Welcome to my Crime and Justice blog! I am a 19 year old criminal justice student at the University of Winnipeg. I advocate for prisoners' rights, human rights, equality and criminal justice/prison system reforms.

Thursday, May 27, 2010

Welfare rules unfairly applied

Manitoba's Ombudsman is recommending a slew of changes to improve the provincial welfare system and how clients are treated after finding that the rules of the system are sometimes unevenly applied, resulting in the possibility some people are getting more benefits than others.
In a report into her findings released on Wednesday, Irene Hamilton has recommended the Employment and Income Assistance Program make 68 separate changes to make the social-assistance system better.
"We have examined whether or not people are treated fairly by the program and concluded that because of regional differences, different interpretations of policy and different management styles, there exists the possibility that people in similar circumstances will be treated differently," she states in her report.
She also states that government welfare policies have not adapted to a more modern philosophy about welfare. Hamilton wants the government to investigate how often people receiving welfare have to use money meant for rent to pay for other things, like food.
The ministry of Family Services and Consumer Affairs runs Manitoba's social assistance program. Hamilton said about 300 people work in the department, province-wide.

'Room for improvement'

Hamilton said the department co-operated fully with her investigation, which began after members from 12 community organizations complained about the welfare system in August 2008. The investigation wrapped up six months ago.
Hamilton said in a statement that the review looked at the system's treatment of clients from across a range of backgrounds, including the disabled.
A key issue, she suggests, is how quickly the system responds to the needs of people who require help.
"We have concluded that there is room for improvement at the intake and application stage," she said, adding that there are "better ways" for the program to communicate with clients.
A few specific recommendations include:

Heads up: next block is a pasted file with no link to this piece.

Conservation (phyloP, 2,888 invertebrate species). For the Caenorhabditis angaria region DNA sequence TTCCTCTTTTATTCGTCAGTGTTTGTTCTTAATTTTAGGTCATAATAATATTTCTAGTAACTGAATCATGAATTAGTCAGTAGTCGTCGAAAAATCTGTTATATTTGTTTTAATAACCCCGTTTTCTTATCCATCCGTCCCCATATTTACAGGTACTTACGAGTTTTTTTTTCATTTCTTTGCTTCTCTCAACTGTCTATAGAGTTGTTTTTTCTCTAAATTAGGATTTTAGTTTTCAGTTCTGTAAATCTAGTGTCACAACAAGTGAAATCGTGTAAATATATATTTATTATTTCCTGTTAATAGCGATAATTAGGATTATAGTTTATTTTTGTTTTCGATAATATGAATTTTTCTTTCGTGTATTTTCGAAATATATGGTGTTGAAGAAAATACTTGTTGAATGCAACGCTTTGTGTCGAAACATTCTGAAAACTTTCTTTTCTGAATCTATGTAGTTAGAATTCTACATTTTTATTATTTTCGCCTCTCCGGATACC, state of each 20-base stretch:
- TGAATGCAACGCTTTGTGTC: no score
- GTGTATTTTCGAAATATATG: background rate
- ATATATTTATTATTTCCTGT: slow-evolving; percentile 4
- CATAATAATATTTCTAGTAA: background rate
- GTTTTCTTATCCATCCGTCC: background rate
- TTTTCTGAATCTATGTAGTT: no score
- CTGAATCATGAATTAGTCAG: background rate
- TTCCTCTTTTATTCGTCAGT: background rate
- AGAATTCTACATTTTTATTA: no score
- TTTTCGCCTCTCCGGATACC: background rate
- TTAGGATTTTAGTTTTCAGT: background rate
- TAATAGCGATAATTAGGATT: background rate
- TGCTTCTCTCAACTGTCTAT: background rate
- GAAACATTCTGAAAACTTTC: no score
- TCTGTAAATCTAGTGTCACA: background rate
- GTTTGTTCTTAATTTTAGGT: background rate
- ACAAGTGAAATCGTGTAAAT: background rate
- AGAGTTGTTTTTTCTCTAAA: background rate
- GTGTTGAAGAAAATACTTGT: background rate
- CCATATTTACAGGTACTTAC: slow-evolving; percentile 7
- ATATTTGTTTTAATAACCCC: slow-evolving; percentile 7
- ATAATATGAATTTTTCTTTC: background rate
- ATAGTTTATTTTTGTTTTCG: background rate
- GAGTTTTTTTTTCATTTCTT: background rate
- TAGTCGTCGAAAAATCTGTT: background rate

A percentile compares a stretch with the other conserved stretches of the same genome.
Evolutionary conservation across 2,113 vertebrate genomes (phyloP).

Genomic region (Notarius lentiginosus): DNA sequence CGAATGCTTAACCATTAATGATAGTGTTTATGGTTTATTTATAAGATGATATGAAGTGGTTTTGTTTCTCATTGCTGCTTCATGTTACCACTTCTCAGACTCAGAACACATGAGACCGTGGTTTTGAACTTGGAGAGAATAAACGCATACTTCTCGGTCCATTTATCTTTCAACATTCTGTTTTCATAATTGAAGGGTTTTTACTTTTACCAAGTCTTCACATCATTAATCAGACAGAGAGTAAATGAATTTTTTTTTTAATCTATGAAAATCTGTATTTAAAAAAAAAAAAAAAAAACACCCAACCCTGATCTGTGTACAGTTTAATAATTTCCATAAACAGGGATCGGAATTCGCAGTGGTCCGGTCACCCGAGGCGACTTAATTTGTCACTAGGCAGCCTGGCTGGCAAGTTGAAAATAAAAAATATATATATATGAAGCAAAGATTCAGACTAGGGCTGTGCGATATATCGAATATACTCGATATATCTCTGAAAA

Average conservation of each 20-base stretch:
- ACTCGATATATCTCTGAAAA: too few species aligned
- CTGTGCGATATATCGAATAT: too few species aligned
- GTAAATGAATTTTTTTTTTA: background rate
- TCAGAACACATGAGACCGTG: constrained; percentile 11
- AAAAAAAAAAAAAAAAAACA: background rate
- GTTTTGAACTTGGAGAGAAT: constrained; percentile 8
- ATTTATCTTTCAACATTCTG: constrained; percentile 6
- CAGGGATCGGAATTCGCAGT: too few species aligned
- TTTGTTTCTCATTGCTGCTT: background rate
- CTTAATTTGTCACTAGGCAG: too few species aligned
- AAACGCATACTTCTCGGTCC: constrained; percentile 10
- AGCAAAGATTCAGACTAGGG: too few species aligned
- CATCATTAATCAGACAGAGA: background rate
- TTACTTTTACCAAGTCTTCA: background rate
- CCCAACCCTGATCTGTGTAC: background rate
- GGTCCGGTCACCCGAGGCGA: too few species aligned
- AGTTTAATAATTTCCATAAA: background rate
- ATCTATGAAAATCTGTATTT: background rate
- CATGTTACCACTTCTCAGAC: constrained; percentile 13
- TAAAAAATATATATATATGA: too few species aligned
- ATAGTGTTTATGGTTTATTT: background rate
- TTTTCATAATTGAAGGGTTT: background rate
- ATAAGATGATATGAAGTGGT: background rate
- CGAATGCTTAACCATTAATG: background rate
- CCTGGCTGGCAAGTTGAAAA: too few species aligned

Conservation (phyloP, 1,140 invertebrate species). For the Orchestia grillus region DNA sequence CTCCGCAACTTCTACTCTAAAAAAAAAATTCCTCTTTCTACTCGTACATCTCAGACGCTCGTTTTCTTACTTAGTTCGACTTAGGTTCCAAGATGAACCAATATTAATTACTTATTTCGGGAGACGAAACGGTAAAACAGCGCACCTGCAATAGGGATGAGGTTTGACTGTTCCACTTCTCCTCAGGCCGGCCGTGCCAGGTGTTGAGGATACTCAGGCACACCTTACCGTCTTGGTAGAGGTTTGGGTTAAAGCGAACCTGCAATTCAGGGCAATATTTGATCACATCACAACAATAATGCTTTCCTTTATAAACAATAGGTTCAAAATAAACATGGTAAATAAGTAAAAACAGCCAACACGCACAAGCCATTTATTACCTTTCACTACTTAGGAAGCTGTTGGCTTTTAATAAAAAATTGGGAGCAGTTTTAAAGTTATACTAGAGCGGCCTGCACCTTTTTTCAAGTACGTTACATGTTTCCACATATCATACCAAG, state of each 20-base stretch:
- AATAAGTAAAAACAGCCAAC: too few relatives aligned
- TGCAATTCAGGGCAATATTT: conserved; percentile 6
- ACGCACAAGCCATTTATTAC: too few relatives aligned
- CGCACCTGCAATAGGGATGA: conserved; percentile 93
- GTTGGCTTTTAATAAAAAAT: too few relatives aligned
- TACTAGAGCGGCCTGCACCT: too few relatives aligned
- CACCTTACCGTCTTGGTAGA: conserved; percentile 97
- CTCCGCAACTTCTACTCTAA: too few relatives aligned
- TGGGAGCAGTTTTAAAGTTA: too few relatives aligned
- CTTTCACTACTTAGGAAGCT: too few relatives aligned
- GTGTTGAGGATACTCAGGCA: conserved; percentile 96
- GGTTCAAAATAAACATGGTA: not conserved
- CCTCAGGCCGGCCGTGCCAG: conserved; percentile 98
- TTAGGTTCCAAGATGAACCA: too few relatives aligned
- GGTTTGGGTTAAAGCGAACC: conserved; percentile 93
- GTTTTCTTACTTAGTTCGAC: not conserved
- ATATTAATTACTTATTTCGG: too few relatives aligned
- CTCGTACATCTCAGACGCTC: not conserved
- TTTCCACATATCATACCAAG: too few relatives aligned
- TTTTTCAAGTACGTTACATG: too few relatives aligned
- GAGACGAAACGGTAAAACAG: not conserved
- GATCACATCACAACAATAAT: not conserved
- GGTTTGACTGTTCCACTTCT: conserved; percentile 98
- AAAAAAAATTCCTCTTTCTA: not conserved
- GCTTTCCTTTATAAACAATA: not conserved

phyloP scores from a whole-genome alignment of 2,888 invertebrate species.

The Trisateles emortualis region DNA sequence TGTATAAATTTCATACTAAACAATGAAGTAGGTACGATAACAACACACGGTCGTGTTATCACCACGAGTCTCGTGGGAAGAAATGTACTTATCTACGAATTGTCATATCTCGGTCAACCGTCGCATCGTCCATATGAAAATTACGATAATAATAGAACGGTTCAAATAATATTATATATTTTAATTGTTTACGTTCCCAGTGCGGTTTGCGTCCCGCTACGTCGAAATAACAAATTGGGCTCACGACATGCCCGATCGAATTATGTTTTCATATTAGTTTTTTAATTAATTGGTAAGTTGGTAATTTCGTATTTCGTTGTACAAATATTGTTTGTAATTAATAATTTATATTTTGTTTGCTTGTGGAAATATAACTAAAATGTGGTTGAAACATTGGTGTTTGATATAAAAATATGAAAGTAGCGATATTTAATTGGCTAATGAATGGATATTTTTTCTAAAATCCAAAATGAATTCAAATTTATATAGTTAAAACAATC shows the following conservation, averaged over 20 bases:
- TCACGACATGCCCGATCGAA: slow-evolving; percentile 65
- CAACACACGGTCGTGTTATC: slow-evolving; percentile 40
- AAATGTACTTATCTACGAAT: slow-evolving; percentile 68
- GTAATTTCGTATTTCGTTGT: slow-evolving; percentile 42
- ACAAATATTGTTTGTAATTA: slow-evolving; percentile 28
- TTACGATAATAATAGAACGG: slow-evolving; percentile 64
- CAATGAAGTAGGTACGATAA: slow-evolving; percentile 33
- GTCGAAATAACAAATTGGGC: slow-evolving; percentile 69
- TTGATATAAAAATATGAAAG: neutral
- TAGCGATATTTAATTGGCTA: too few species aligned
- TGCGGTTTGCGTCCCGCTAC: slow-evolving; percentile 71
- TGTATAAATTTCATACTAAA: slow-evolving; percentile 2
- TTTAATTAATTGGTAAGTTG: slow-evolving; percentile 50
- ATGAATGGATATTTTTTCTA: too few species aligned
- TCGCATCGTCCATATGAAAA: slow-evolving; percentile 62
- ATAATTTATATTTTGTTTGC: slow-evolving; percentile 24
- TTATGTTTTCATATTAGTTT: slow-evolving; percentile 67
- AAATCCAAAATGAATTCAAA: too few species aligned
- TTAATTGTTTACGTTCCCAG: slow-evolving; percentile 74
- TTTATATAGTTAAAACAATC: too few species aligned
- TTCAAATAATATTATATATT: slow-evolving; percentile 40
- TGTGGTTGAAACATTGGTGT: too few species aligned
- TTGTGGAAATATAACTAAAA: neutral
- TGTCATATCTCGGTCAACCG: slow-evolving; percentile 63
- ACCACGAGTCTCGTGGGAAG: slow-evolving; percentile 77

• That no Manitoban be denied the opportunity to apply for benefits due to not having an address.
  • Documenting the process by which welfare rates are set and making that information public.
  • Eliminating the practice of welfare investigators making home visits to clients.
  • Documenting complaints in a database and detailing what was done to resolve them.
  • Developing a clear statement of the system's philosophy and aligning department policy to be consistent with that philosophy.
Family Services Minister Gord Mackintosh said Wednesday that the government will hike the amount welfare clients receive for shelter as of Jan. 1, with details about the hike to be revealed in the fall.
The government last raised the shelter rates in early 2008 after a 15-year-long freeze.
A link to Hamilton's complete report can be found at the top right of this story.

Report slams social assistance program
THE province's goal of moving people off welfare and into the workforce is undermined by poorly communicated policies, overwhelming staff caseloads and a failure, in some instances, to provide such basic job-searching tools as a telephone.
Provincial ombudsman Irene Hamilton Wednesday released the first outside review of the province's social assistance programs since the early 1980s.
Her probe arose out of complaints from 12 community organizations, many of which have clients on Manitoba's Employment and Income Assistance (EIA) program.
According to Hamilton's report, very few caseworkers describe their workload as manageable, and many spoke of working in "crisis response mode."
Hamilton said there is "some uncertainty" about the role of case counsellors in a system evolving from one that writes cheques based on set criteria to one that helps participants find work.
In an interview, she said more needs to be done to determine the barriers to employment for individual clients and provide help to overcome them. She acknowledged the government has introduced a promising pilot program.
At times, EIA benefit rules mean recipients don't have the tools they need to find work, Hamilton said. So, "a person may not be able to have transportation to seek a job or a telephone to remain connected with job-seeking activity."
Hamilton said social assistance brochures should be written in plain language and Manitoba residents should not be denied the opportunity to apply for benefits because they lack addresses.
She was also troubled by inadequate definitions of what constitutes a common-law relationship, an issue that can affect assistance rates.
"I think what's important is that people in similar circumstances are treated the same way," she said. "Policies should be clear and they should be understandable."
Representatives of several social agencies whose complaints launched the ombudsman's study will comment on the report today at a 10 a.m. press conference.
Family and Consumer Affairs Minister Gord Mackintosh said the report shows the province needs to do a better job of communicating its initiatives and streamlining "some policies and administrative arrangements."
He said he would move swiftly to clarify rules defining common-law relationships, placing more emphasis on the length of cohabitation.
The EIA report is available at www.ombudsman.mb.ca.

The report didn't say "slammed" anywhere. I think this author is inserting his own opinions and biases into this article. The recommendations were thoughtful and based on interviews with those who administer the system. 

Great article and I agree with the changes to the welfare system. It should be applied fairly and evenly to everyone. 

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